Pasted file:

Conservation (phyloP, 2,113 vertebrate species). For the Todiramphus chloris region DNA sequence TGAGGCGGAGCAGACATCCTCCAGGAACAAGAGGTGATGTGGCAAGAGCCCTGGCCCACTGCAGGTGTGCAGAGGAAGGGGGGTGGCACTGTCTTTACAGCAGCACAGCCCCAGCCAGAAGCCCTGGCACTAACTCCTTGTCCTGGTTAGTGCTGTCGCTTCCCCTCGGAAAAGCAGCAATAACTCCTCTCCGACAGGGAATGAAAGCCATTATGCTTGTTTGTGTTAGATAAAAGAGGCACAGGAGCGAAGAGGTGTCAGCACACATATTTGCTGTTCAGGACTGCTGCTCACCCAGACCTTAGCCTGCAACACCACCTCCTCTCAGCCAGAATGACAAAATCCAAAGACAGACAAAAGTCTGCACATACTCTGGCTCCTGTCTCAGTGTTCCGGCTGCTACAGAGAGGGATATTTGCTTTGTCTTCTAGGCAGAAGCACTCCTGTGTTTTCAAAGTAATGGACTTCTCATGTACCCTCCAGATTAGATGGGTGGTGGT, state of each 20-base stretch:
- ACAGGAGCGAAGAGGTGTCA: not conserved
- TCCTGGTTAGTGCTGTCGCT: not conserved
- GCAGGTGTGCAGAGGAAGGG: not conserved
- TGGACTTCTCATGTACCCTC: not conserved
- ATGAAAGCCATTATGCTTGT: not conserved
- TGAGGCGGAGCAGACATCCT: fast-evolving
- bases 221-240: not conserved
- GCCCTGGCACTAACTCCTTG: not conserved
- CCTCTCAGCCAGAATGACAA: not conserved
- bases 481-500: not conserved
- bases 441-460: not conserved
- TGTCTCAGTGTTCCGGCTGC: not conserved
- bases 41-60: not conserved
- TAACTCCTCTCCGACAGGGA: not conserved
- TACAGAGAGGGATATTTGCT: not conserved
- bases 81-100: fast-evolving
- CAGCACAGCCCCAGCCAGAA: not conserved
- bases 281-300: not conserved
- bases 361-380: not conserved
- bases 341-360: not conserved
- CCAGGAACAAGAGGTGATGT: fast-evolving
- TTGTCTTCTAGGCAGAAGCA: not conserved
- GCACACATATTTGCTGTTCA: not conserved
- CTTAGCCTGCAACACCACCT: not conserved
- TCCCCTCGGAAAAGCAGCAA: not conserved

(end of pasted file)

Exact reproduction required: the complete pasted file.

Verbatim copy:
Conservation (phyloP, 2,113 vertebrate species). For the Todiramphus chloris region DNA sequence TGAGGCGGAGCAGACATCCTCCAGGAACAAGAGGTGATGTGGCAAGAGCCCTGGCCCACTGCAGGTGTGCAGAGGAAGGGGGGTGGCACTGTCTTTACAGCAGCACAGCCCCAGCCAGAAGCCCTGGCACTAACTCCTTGTCCTGGTTAGTGCTGTCGCTTCCCCTCGGAAAAGCAGCAATAACTCCTCTCCGACAGGGAATGAAAGCCATTATGCTTGTTTGTGTTAGATAAAAGAGGCACAGGAGCGAAGAGGTGTCAGCACACATATTTGCTGTTCAGGACTGCTGCTCACCCAGACCTTAGCCTGCAACACCACCTCCTCTCAGCCAGAATGACAAAATCCAAAGACAGACAAAAGTCTGCACATACTCTGGCTCCTGTCTCAGTGTTCCGGCTGCTACAGAGAGGGATATTTGCTTTGTCTTCTAGGCAGAAGCACTCCTGTGTTTTCAAAGTAATGGACTTCTCATGTACCCTCCAGATTAGATGGGTGGTGGT, state of each 20-base stretch:
- ACAGGAGCGAAGAGGTGTCA: not conserved
- TCCTGGTTAGTGCTGTCGCT: not conserved
- GCAGGTGTGCAGAGGAAGGG: not conserved
- TGGACTTCTCATGTACCCTC: not conserved
- ATGAAAGCCATTATGCTTGT: not conserved
- TGAGGCGGAGCAGACATCCT: fast-evolving
- bases 221-240: not conserved
- GCCCTGGCACTAACTCCTTG: not conserved
- CCTCTCAGCCAGAATGACAA: not conserved
- bases 481-500: not conserved
- bases 441-460: not conserved
- TGTCTCAGTGTTCCGGCTGC: not conserved
- bases 41-60: not conserved
- TAACTCCTCTCCGACAGGGA: not conserved
- TACAGAGAGGGATATTTGCT: not conserved
- bases 81-100: fast-evolving
- CAGCACAGCCCCAGCCAGAA: not conserved
- bases 281-300: not conserved
- bases 361-380: not conserved
- bases 341-360: not conserved
- CCAGGAACAAGAGGTGATGT: fast-evolving
- TTGTCTTCTAGGCAGAAGCA: not conserved
- GCACACATATTTGCTGTTCA: not conserved
- CTTAGCCTGCAACACCACCT: not conserved
- TCCCCTCGGAAAAGCAGCAA: not conserved